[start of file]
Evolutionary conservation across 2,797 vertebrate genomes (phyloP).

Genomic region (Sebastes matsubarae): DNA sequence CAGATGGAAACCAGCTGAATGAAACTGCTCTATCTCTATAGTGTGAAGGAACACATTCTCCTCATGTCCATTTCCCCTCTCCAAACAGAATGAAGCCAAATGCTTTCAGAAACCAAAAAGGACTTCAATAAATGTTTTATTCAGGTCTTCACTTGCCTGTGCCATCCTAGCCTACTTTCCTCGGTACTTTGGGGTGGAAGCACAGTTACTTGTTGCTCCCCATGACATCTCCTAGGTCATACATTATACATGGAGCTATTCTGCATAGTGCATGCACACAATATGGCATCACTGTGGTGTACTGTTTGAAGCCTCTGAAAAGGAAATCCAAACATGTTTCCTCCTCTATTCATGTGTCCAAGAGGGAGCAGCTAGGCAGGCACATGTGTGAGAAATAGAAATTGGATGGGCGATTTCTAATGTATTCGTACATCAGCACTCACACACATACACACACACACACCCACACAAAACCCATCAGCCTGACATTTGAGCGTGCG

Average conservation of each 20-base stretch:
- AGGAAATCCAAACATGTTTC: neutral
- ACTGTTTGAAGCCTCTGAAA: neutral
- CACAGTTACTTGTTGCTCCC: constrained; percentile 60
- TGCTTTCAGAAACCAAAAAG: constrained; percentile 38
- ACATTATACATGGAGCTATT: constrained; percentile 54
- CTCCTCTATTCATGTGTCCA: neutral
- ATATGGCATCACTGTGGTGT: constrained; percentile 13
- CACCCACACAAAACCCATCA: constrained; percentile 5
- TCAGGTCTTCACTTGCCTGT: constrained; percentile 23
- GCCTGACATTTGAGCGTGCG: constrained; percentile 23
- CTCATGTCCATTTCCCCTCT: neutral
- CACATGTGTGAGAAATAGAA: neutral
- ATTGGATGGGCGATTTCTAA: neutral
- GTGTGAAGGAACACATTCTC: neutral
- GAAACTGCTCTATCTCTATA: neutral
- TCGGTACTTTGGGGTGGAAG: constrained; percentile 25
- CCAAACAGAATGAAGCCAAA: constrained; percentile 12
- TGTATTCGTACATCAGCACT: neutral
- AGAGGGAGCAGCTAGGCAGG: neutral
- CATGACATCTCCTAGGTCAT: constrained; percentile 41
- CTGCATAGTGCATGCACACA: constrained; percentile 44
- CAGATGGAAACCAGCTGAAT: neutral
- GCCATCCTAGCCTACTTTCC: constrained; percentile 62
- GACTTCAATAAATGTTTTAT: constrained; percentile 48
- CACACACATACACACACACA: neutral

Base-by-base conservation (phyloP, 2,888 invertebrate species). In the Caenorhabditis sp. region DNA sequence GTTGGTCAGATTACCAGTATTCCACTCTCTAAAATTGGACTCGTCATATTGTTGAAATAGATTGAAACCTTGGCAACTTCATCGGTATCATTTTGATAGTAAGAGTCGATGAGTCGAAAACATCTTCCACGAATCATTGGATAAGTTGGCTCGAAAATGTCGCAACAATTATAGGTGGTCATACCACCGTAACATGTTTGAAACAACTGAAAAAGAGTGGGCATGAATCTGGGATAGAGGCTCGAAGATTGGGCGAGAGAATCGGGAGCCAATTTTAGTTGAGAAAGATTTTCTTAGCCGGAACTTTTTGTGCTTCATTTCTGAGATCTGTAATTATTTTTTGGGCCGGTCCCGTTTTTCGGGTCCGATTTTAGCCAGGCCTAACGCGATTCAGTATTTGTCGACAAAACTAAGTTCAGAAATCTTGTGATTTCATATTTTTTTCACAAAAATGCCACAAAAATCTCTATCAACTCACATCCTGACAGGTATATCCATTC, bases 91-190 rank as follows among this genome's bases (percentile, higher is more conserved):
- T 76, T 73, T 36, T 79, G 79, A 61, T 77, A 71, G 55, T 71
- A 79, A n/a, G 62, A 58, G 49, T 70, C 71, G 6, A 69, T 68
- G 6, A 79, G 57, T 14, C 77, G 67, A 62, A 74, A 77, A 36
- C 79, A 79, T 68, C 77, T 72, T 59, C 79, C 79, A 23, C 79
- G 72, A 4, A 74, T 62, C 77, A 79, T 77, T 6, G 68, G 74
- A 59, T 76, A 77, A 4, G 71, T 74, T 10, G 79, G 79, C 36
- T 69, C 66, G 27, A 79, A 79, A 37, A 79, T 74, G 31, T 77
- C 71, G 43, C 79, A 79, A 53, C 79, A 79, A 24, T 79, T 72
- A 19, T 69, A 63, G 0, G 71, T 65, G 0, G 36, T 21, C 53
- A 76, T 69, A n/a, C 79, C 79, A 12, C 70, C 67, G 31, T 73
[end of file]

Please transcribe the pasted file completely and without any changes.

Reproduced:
Evolutionary conservation across 2,797 vertebrate genomes (phyloP).

Genomic region (Sebastes matsubarae): DNA sequence CAGATGGAAACCAGCTGAATGAAACTGCTCTATCTCTATAGTGTGAAGGAACACATTCTCCTCATGTCCATTTCCCCTCTCCAAACAGAATGAAGCCAAATGCTTTCAGAAACCAAAAAGGACTTCAATAAATGTTTTATTCAGGTCTTCACTTGCCTGTGCCATCCTAGCCTACTTTCCTCGGTACTTTGGGGTGGAAGCACAGTTACTTGTTGCTCCCCATGACATCTCCTAGGTCATACATTATACATGGAGCTATTCTGCATAGTGCATGCACACAATATGGCATCACTGTGGTGTACTGTTTGAAGCCTCTGAAAAGGAAATCCAAACATGTTTCCTCCTCTATTCATGTGTCCAAGAGGGAGCAGCTAGGCAGGCACATGTGTGAGAAATAGAAATTGGATGGGCGATTTCTAATGTATTCGTACATCAGCACTCACACACATACACACACACACACCCACACAAAACCCATCAGCCTGACATTTGAGCGTGCG

Average conservation of each 20-base stretch:
- AGGAAATCCAAACATGTTTC: neutral
- ACTGTTTGAAGCCTCTGAAA: neutral
- CACAGTTACTTGTTGCTCCC: constrained; percentile 60
- TGCTTTCAGAAACCAAAAAG: constrained; percentile 38
- ACATTATACATGGAGCTATT: constrained; percentile 54
- CTCCTCTATTCATGTGTCCA: neutral
- ATATGGCATCACTGTGGTGT: constrained; percentile 13
- CACCCACACAAAACCCATCA: constrained; percentile 5
- TCAGGTCTTCACTTGCCTGT: constrained; percentile 23
- GCCTGACATTTGAGCGTGCG: constrained; percentile 23
- CTCATGTCCATTTCCCCTCT: neutral
- CACATGTGTGAGAAATAGAA: neutral
- ATTGGATGGGCGATTTCTAA: neutral
- GTGTGAAGGAACACATTCTC: neutral
- GAAACTGCTCTATCTCTATA: neutral
- TCGGTACTTTGGGGTGGAAG: constrained; percentile 25
- CCAAACAGAATGAAGCCAAA: constrained; percentile 12
- TGTATTCGTACATCAGCACT: neutral
- AGAGGGAGCAGCTAGGCAGG: neutral
- CATGACATCTCCTAGGTCAT: constrained; percentile 41
- CTGCATAGTGCATGCACACA: constrained; percentile 44
- CAGATGGAAACCAGCTGAAT: neutral
- GCCATCCTAGCCTACTTTCC: constrained; percentile 62
- GACTTCAATAAATGTTTTAT: constrained; percentile 48
- CACACACATACACACACACA: neutral

Base-by-base conservation (phyloP, 2,888 invertebrate species). In the Caenorhabditis sp. region DNA sequence GTTGGTCAGATTACCAGTATTCCACTCTCTAAAATTGGACTCGTCATATTGTTGAAATAGATTGAAACCTTGGCAACTTCATCGGTATCATTTTGATAGTAAGAGTCGATGAGTCGAAAACATCTTCCACGAATCATTGGATAAGTTGGCTCGAAAATGTCGCAACAATTATAGGTGGTCATACCACCGTAACATGTTTGAAACAACTGAAAAAGAGTGGGCATGAATCTGGGATAGAGGCTCGAAGATTGGGCGAGAGAATCGGGAGCCAATTTTAGTTGAGAAAGATTTTCTTAGCCGGAACTTTTTGTGCTTCATTTCTGAGATCTGTAATTATTTTTTGGGCCGGTCCCGTTTTTCGGGTCCGATTTTAGCCAGGCCTAACGCGATTCAGTATTTGTCGACAAAACTAAGTTCAGAAATCTTGTGATTTCATATTTTTTTCACAAAAATGCCACAAAAATCTCTATCAACTCACATCCTGACAGGTATATCCATTC, bases 91-190 rank as follows among this genome's bases (percentile, higher is more conserved):
- T 76, T 73, T 36, T 79, G 79, A 61, T 77, A 71, G 55, T 71
- A 79, A n/a, G 62, A 58, G 49, T 70, C 71, G 6, A 69, T 68
- G 6, A 79, G 57, T 14, C 77, G 67, A 62, A 74, A 77, A 36
- C 79, A 79, T 68, C 77, T 72, T 59, C 79, C 79, A 23, C 79
- G 72, A 4, A 74, T 62, C 77, A 79, T 77, T 6, G 68, G 74
- A 59, T 76, A 77, A 4, G 71, T 74, T 10, G 79, G 79, C 36
- T 69, C 66, G 27, A 79, A 79, A 37, A 79, T 74, G 31, T 77
- C 71, G 43, C 79, A 79, A 53, C 79, A 79, A 24, T 79, T 72
- A 19, T 69, A 63, G 0, G 71, T 65, G 0, G 36, T 21, C 53
- A 76, T 69, A n/a, C 79, C 79, A 12, C 70, C 67, G 31, T 73